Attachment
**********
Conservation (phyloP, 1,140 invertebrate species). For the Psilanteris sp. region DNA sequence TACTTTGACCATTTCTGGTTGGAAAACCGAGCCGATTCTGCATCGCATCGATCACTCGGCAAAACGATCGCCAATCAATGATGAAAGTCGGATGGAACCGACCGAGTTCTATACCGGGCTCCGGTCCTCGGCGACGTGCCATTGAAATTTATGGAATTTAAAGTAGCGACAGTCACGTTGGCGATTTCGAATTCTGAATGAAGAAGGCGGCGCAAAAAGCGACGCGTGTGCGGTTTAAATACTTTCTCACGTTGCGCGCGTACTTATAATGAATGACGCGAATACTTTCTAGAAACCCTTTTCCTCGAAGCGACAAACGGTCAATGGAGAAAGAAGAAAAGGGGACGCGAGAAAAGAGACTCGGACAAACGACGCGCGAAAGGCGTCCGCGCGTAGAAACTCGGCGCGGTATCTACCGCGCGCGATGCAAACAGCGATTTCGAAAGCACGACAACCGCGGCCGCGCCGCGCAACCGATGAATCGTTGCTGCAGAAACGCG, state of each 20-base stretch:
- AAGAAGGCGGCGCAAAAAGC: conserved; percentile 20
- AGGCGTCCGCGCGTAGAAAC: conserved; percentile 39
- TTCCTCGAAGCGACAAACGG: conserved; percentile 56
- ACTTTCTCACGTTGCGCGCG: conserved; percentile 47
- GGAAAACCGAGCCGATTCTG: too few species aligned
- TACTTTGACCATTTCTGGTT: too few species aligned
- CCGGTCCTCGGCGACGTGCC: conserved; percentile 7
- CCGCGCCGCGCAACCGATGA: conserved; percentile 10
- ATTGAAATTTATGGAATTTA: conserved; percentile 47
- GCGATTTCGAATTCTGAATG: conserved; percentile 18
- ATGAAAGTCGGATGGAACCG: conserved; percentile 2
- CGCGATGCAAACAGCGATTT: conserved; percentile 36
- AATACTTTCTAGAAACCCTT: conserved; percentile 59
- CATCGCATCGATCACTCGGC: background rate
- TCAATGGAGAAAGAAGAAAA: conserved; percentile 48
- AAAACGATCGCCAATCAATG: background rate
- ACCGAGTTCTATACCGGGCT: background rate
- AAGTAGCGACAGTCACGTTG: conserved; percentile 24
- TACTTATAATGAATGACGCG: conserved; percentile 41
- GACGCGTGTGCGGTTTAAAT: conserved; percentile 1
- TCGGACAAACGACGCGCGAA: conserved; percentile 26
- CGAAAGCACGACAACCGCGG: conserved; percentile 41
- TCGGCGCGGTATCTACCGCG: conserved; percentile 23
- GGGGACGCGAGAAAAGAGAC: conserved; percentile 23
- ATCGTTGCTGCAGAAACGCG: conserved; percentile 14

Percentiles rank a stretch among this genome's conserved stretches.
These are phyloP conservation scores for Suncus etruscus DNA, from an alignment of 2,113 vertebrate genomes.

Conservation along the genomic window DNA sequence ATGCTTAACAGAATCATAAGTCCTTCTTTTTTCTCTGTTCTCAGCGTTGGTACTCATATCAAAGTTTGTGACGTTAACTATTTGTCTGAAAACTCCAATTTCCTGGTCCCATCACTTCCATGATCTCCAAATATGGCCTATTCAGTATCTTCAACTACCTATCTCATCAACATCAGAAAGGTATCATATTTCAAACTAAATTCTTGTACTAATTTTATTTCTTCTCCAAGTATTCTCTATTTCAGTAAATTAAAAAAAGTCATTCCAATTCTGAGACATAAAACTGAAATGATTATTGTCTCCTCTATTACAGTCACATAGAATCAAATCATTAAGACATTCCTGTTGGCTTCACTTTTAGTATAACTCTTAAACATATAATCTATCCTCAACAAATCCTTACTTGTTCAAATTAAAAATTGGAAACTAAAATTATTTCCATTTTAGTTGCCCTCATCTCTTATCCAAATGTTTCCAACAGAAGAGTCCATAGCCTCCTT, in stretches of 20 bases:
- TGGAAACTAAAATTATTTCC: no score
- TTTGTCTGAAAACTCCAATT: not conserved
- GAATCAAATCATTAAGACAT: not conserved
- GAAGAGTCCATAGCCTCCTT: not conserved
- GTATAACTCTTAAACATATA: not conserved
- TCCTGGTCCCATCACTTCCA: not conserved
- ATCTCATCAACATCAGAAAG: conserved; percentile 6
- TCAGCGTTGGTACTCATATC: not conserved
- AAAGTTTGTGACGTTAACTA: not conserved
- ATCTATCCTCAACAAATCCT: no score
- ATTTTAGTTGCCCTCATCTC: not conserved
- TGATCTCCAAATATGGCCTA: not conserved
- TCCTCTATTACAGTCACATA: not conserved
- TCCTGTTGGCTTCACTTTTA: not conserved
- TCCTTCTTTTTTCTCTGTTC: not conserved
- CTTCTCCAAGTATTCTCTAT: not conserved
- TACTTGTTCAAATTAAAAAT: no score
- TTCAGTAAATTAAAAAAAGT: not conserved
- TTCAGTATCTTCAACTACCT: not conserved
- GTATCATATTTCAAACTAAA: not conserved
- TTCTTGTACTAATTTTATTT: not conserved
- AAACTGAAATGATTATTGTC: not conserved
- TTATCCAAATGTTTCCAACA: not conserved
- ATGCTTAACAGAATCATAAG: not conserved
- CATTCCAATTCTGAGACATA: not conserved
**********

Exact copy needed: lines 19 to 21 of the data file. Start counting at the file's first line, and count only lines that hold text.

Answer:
- AAGTAGCGACAGTCACGTTG: conserved; percentile 24
- TACTTATAATGAATGACGCG: conserved; percentile 41
- GACGCGTGTGCGGTTTAAAT: conserved; percentile 1